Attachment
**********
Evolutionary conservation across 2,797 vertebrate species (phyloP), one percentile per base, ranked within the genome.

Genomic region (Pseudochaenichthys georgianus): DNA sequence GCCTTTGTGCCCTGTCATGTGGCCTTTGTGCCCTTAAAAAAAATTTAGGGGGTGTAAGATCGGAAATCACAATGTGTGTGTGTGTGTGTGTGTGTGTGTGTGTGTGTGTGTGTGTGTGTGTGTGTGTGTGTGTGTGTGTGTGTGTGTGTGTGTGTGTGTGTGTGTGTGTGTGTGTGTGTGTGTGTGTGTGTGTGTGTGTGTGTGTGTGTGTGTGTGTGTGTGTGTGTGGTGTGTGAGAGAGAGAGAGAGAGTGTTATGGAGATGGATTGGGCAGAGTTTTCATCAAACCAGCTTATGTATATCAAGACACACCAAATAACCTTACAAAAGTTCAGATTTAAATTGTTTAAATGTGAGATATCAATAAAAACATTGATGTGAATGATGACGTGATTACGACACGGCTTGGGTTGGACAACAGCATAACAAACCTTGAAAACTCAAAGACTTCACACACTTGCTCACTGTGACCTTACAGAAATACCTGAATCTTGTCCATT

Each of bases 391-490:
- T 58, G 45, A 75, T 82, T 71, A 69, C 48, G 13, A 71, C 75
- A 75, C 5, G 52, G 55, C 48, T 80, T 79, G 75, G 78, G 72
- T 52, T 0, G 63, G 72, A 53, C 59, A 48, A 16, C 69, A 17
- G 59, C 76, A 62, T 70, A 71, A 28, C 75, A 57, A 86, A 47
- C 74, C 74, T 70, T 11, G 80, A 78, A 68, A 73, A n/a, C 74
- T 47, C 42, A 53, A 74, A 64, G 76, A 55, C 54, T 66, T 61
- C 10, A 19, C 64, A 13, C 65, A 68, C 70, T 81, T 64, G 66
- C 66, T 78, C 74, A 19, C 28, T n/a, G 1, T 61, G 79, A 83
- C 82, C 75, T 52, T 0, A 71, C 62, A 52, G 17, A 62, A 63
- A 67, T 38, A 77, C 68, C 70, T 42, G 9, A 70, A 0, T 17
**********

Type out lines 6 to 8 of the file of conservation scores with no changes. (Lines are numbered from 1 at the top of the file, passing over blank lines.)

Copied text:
- T 52, T 0, G 63, G 72, A 53, C 59, A 48, A 16, C 69, A 17
- G 59, C 76, A 62, T 70, A 71, A 28, C 75, A 57, A 86, A 47
- C 74, C 74, T 70, T 11, G 80, A 78, A 68, A 73, A n/a, C 74